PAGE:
They are posturing to create an appearance that invalidates and arguments for Suspect Classification due to ANIMUS.

This is very cheap "support" with several stings in the tail.

Since: Mar 07

Location hidden

#13 Feb 27, 2013
WeTheSheeple wrote:
I don't care how or why they now support marriage equality; though I do wish they had the courage when they were actually relevant.
They are relevant enough, since a large percentage of the country still supports them.

The fact that even THEY feel safe enough to come out now and speak up is just more nails in the coffin of discrimination.

Since: Mar 07

Location hidden

#14 Feb 27, 2013
snyper wrote:
They are posturing to create an appearance that invalidates and arguments for Suspect Classification due to ANIMUS.
This is very cheap "support" with several stings in the tail.
Ugh, now that's a depressing thought.

Since: Mar 09

Location hidden

#15 Feb 27, 2013
Quest wrote:
<quoted text>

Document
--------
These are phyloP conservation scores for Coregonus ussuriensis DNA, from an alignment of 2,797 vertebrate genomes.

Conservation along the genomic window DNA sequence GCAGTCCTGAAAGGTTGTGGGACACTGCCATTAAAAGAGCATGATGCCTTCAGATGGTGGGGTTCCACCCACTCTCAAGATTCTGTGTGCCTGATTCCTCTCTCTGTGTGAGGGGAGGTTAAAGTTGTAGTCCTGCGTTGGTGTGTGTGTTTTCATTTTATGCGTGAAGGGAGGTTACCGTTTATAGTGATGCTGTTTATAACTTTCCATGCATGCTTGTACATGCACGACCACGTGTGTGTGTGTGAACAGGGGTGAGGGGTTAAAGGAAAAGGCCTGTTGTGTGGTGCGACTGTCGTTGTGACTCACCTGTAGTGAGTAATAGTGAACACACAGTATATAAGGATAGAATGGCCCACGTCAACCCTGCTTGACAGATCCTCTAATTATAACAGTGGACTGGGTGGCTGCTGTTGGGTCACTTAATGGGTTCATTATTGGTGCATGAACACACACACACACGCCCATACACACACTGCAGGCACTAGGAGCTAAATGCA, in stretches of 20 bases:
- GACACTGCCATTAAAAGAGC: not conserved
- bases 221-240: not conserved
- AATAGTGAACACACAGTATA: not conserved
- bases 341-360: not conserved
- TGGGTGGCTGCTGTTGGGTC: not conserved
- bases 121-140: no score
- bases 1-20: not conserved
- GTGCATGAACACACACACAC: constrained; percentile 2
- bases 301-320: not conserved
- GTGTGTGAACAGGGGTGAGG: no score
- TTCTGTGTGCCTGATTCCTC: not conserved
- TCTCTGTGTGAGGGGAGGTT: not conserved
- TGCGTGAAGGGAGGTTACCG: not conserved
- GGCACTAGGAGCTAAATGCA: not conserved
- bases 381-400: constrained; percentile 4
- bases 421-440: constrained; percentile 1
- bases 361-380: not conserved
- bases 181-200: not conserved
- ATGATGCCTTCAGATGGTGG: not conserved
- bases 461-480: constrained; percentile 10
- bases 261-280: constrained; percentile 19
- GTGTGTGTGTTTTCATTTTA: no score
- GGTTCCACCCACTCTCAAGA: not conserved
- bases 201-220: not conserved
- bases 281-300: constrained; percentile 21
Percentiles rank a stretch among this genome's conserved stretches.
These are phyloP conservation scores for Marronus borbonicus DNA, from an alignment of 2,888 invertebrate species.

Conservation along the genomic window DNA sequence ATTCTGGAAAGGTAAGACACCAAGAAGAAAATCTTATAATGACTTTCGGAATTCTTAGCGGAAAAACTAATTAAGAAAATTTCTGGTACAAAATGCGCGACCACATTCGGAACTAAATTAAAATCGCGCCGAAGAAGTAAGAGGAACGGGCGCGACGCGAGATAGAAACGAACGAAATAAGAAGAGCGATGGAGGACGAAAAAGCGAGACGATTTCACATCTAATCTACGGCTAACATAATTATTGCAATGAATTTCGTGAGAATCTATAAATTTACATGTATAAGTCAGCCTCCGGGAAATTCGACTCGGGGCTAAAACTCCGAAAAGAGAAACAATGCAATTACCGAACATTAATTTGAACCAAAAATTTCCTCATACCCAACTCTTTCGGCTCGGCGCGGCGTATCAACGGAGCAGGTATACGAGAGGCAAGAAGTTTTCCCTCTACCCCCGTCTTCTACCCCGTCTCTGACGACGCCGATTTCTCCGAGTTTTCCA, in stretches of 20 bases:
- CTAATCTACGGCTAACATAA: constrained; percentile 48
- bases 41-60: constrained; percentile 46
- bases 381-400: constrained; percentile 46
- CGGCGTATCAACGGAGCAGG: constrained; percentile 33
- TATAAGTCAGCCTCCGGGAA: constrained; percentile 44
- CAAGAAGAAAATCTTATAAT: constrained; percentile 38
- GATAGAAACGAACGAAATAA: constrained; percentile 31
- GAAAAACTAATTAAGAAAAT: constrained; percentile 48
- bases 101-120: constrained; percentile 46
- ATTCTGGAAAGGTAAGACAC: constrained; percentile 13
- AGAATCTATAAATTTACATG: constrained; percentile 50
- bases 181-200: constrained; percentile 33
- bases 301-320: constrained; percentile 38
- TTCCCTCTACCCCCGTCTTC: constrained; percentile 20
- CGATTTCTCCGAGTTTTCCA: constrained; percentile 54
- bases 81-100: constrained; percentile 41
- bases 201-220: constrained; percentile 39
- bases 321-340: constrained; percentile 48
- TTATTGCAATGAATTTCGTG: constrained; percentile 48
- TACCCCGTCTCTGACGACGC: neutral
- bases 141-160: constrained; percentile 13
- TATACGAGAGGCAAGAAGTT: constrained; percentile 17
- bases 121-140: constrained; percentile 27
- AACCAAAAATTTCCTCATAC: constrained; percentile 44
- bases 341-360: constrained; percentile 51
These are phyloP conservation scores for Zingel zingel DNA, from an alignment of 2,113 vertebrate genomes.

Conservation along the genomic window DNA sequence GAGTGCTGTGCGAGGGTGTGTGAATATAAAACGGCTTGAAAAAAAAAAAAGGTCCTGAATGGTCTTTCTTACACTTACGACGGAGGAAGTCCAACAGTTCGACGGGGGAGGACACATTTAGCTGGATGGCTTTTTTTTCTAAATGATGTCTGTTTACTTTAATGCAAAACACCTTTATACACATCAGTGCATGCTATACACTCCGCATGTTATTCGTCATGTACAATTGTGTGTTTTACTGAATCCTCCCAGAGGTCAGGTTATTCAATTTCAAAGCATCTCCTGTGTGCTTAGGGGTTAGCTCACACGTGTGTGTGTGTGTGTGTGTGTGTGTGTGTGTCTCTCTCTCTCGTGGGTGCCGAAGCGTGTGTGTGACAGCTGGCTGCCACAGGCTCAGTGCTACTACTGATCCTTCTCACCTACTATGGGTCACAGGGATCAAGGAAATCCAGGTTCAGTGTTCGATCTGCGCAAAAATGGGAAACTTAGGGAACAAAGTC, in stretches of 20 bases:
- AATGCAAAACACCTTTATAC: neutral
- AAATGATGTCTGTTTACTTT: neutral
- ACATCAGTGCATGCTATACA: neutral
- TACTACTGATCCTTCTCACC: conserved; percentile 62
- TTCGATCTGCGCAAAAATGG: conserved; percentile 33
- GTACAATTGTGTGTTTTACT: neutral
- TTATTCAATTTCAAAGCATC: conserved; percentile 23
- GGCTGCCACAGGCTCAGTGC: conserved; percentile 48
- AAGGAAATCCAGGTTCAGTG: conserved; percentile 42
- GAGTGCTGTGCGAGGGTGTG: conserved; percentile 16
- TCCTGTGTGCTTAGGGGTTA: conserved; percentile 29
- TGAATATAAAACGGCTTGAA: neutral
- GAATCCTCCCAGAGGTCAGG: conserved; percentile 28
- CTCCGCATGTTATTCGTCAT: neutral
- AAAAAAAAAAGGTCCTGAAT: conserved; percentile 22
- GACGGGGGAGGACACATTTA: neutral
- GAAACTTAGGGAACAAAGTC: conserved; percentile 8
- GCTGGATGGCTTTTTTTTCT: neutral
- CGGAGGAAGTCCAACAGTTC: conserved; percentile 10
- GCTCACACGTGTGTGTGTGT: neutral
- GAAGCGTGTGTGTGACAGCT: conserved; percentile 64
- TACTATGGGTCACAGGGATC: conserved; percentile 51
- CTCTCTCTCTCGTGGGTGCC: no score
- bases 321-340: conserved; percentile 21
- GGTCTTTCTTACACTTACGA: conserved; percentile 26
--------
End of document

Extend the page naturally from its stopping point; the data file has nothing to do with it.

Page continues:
Ugh, now that's a depressing thought.
This is the BIG league. At this level, Reps and Senators will "take a spear for the Party". They play for keeps.

“Trolls are Clueless”

Since: Dec 07

Aptos, California

#16 Feb 27, 2013
Woo-Hooo!!!

Since: Jun 11

AOL

#17 Feb 27, 2013
As Goldwater illustrates, there have always been at least a few who support equality and inclusion. But every election cycle, they parade a few people of various minority groups, hoping to appear inclusive, when their policies are not.

Until they remove the anti-gay planks from their state and national party platforms, and actually start voting for equality rather than against it, they cannot be trusted to mean what a relative few say.

While glad to see more stepping forward, until they change their behavior I have to share snyper's concerns about ulterior motives.

“ WOOF ! ”

Since: Nov 12

Coolidge, AZ

#18 Feb 27, 2013
Not Yet Equal wrote:
As Goldwater illustrates, there have always been at least a few who support equality and inclusion. But every election cycle, they parade a few people of various minority groups, hoping to appear inclusive, when their policies are not.
Until they remove the anti-gay planks from their state and national party platforms, and actually start voting for equality rather than against it, they cannot be trusted to mean what a relative few say.
While glad to see more stepping forward, until they change their behavior I have to share snyper's concerns about ulterior motives.
One thing they should do is refuse the embrace of the so-called "religious right". They can start with teh Roman Catholic Church because they are down-right UN-American.